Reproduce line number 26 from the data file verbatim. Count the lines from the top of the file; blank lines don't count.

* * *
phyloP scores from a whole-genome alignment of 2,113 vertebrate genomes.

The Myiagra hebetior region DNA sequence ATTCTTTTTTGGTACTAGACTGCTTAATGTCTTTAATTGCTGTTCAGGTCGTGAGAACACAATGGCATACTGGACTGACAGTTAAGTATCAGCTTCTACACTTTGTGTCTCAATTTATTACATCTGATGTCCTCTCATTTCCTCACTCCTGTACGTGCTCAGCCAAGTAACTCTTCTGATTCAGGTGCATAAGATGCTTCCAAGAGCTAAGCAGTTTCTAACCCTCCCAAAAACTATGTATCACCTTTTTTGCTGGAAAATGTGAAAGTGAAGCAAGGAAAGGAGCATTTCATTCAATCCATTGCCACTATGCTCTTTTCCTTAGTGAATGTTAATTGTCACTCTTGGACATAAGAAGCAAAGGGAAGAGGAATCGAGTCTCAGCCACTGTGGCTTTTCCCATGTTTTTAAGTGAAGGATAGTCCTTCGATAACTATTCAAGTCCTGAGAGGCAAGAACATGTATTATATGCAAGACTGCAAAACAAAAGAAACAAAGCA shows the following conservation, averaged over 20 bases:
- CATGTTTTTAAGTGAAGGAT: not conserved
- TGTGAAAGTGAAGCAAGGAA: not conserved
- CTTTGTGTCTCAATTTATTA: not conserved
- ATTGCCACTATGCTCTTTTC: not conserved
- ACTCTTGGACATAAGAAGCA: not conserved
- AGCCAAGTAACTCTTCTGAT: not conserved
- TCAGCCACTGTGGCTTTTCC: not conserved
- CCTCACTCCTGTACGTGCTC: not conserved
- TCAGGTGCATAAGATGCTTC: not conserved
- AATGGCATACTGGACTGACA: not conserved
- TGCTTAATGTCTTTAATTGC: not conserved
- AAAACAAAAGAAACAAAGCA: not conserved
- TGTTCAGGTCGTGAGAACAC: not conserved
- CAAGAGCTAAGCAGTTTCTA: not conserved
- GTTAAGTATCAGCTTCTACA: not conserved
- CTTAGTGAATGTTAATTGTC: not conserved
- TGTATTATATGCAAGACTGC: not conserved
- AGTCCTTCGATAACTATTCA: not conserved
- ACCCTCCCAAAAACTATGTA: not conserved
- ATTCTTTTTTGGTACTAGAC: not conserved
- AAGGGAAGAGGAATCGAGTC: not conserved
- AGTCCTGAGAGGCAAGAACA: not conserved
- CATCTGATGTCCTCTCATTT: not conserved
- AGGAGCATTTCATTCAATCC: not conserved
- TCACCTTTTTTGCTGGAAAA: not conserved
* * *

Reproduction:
- AGGAGCATTTCATTCAATCC: not conserved